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|The great American Financial crisis|
|Monday, 10 January 2011 05:11|
As the OECD makes clear in its recent book on the causes, course and consequences of the Great Recession, the Great American Financial Crisis (otherwise known as the global financial crisis) is a product of easy money, financial innovation, greed, corruption and weak regulation. Many, many people are to blame. Are we doing enough to correct the regulatory deficiencies? Sadly, no.
Let’s come back to the beginning of the crisis. At the heart of most financial crises is a whole lot of bad debt in the financial system (financial crises can also be provoked by shortages in foreign exchange). Such bad debt can threaten the functioning of the whole economy. This is why governments should supervise and regulate the activities of financial institutions to ensure they do not provoke systemic risks for the whole economy. The US had plenty of supervisors and regulators -- arguably too many -- as each one was watching his or her piece of the action. But no-one was watching the overall financial system, and as discussed below, the enormous shadow banking system was not even supervised and regulated at all.
When a crisis does occur, government should also intervene and save those financial institutions whose survival is necessary for the stability of the financial system, that is, financial institutions which were “too big to fail”, “too interconnected to fail” or “too complex to fail”. But herein lies one of the great problems of the financial system, the problem of “moral hazard”. Financial institutions who know that they might be saved when their viability is threatened, have a reduced incentive to behave prudently.
If you want to have an idea of how bad debt is created, read this. In the early 2000s, Clarence Nathan borrowed $540,000 against his house, even though he didn’t have a full time job. Sure, he held down three part-time jobs. But none of the jobs were very secure, and he earned just $45,000 a year. He later told the US National Public Radio that if he were a bank, he would not have leant himself that money. Indeed a decade earlier, the bank would not have loaned him that money. In fact, there were lots of Clarences which fed into the global financial crisis. They borrowed lots of money from banks who were not sufficiently well regulated and supervised for the risks involved. They invested in real estate and stock markets contributing to housing and share price bubbles.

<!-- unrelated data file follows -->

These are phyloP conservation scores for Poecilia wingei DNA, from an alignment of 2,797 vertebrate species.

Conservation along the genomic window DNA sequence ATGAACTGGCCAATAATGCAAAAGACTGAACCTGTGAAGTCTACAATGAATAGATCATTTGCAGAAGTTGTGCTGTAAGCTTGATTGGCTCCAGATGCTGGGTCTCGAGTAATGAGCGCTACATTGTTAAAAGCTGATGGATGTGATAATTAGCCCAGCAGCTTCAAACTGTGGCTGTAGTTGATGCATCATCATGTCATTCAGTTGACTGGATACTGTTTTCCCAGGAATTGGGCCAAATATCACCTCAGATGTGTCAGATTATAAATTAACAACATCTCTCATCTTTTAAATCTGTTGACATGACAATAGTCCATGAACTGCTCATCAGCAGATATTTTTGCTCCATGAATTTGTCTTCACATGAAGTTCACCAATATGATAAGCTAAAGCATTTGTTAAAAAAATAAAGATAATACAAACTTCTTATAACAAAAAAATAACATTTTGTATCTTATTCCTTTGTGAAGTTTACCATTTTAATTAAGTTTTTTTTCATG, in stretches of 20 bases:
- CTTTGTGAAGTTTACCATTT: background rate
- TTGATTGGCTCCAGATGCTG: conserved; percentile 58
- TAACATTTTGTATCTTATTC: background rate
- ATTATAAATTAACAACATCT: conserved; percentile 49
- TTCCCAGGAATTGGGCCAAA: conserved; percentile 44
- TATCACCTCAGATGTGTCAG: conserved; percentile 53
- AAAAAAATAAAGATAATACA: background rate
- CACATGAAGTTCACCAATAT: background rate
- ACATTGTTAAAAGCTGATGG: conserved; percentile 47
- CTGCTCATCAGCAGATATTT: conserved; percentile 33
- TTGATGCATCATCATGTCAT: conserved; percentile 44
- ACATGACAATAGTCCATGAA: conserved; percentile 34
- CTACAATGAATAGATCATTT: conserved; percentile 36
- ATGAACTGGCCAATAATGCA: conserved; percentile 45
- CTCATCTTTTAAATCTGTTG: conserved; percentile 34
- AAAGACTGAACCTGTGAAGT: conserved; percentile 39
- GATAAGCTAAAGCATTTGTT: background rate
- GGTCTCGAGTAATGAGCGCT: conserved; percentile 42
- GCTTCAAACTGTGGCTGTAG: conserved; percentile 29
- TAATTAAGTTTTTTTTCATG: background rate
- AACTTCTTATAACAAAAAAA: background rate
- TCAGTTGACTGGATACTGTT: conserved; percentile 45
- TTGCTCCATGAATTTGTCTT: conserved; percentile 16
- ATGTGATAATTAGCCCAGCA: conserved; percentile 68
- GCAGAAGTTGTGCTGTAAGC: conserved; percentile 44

So what changed so that Clarence could borrow so much money?
First, there was loads of money around, way too much we now realize. Following the collapse of the dotcom bubble, the US Federal Reserve ran a policy of low interest rates and easy money. As Japan was trying to recover from its lost decade, it also ran a policy of low interest rates to stimulate the economy. But lots of Japanese money was then invested in the US since interest rates were still higher on US bonds (the “carry trade”). Then China built up a large current account surplus much of which it invested in the US. And with oil prices riding high, oil producers also invested lots of their surpluses in the US.
In short, the world economy was awash with easy credit, a lot of which ended up in the US. Everything then seemed fine. The economy was strong. Housing and stock prices were driven high. And home loans were made to all sorts of people including low-income people like Clarence. (Loans to people with weak credit records, and therefore a higher risk of defaulting, are known as “subprime mortgages”.)
Things seemed so good that in mid-2007, Citigroup CEO Chuck Prince said "When the music stops in terms of liquidity, things will be complicated. But as long as the music is playing, you've got to get up and dance. We're still dancing." Alan Greenspan, the Chairman of the US Federal Reserve, did not follow the advice of former Fed Chairman William McChesney Martin "to take away the punch bowl just when the party starts getting interesting".
But it was not just easy money that enabled people like Clarence to obtain a big housing loan. He was also encouraged by George Bush’s 2004 “American Dream” home-owning policies which helped poorer Americans obtain zero equity mortgages. As well-meaning as this policy was, it encouraged people like Clarence to take out a home loan even though they had little hope of repaying the loan. It also meant that any fall in housing prices would result in negative equity for Clarence.